Diversity of Psychrophilic Bacteria from Sea Ice - and Glacial Ice Communities


Earth is primarily a cold, marine planet with 90% of the ocean’s waters being at 5°C or lower. Frozen soils (permafrost), glaciers and ice sheets, polar sea ice, and snow cover make up 20% of the Earth’s surface environments (Deming and Eicken 2007). A great diversity of microorganisms has been found in these habitats. However, only those that are adapted to life in the cold can be active in them and thus influence biogeochemical cycles.

Cold-adapted microbes are termed psychrophiles or cold-loving, having minimum, optimum and maximum growth temperatures at or below 0°C, 15°C, and 20°C, respectively or psychrotolerant(with growth maxima above 25°C but the capacity to grow to very low temperature (Morita 1975). Recently, additional definitions have been proposed, such as “moderate psychrophiles” with a minimum and maximum growth temperature at or below 0°C and 25°C (Helmke and Weyland 2004), “psychro-active” (organisms growing at or below −1°C, Laucks et al. 2005) and the...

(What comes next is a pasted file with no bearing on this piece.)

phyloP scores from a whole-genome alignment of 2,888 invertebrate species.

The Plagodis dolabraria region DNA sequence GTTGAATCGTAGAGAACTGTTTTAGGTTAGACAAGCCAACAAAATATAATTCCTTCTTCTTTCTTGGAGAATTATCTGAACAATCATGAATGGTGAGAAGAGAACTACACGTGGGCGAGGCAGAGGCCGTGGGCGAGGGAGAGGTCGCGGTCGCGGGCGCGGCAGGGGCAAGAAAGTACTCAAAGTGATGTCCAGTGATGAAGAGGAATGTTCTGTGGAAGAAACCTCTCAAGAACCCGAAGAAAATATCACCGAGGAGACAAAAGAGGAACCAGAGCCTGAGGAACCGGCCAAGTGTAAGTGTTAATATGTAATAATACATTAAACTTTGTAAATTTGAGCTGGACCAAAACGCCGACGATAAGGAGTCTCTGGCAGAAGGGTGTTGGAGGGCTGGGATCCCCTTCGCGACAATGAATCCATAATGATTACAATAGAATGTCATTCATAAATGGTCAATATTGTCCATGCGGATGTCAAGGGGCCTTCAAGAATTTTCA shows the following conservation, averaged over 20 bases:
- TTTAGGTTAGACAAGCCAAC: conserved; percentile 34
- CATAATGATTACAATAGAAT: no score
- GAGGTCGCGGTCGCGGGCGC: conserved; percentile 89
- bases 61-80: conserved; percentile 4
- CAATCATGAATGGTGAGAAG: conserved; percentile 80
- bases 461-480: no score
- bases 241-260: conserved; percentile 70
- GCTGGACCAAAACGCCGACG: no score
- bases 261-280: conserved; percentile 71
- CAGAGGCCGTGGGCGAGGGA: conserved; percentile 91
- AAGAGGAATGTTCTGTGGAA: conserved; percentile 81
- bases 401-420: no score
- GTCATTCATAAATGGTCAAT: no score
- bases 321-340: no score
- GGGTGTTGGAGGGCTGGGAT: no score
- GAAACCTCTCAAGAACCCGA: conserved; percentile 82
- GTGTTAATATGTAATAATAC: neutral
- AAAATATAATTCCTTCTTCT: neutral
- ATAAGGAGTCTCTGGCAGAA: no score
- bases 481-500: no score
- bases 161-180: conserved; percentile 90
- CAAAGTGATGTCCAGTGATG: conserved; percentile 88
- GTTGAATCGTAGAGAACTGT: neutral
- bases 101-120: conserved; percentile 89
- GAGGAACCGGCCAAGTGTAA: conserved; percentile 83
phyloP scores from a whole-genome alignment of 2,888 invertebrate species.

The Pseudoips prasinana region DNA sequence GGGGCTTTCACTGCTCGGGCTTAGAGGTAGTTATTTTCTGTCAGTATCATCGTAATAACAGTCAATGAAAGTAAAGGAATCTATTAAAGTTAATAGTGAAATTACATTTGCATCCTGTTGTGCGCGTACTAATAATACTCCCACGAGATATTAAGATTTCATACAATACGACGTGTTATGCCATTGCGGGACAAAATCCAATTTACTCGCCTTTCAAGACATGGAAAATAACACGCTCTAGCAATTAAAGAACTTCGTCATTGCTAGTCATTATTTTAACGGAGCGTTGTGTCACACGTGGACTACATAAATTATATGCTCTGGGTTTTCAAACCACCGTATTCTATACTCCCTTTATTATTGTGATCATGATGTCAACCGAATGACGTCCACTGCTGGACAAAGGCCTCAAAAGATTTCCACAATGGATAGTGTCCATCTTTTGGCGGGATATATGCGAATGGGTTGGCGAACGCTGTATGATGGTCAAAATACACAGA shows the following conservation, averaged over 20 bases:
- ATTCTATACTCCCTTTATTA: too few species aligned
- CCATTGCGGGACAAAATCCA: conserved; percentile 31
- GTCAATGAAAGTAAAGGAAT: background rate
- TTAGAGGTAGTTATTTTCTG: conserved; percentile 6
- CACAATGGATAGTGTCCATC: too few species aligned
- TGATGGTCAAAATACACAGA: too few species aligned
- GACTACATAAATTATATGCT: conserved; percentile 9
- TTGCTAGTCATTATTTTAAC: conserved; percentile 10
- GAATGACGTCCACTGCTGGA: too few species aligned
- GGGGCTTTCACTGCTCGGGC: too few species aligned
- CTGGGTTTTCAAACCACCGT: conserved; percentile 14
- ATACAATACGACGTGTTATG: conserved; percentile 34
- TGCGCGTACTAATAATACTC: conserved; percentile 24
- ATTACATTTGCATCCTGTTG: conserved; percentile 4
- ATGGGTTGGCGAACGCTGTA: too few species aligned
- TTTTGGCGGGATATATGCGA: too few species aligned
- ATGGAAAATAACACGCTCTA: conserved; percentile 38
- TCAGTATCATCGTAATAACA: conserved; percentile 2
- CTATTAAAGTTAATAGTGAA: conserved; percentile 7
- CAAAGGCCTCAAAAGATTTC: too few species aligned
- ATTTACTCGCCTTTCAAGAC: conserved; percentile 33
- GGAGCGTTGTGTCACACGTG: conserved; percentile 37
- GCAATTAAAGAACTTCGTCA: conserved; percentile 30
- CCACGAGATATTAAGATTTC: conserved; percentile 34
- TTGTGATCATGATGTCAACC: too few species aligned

Psychrophilic Bacterium Maximum Growth Temperature Brine Channel Brine Volume Polaromonas Vacuolata 


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Copyright information

© Springer 2011

Authors and Affiliations

  • Karen Junge
    • 1
  • Brent Christner
    • 2
  • James T. Staley
    • 3
  1. 1.Polar Science Center, Applied Physics LaboratoryUniversity of WashingtonSeattleUSA
  2. 2.Department of Biological SciencesLouisiana State UniversityBaton RougeUSA
  3. 3.Department of MicrobiologyUniversity of WashingtonSeattleUSA

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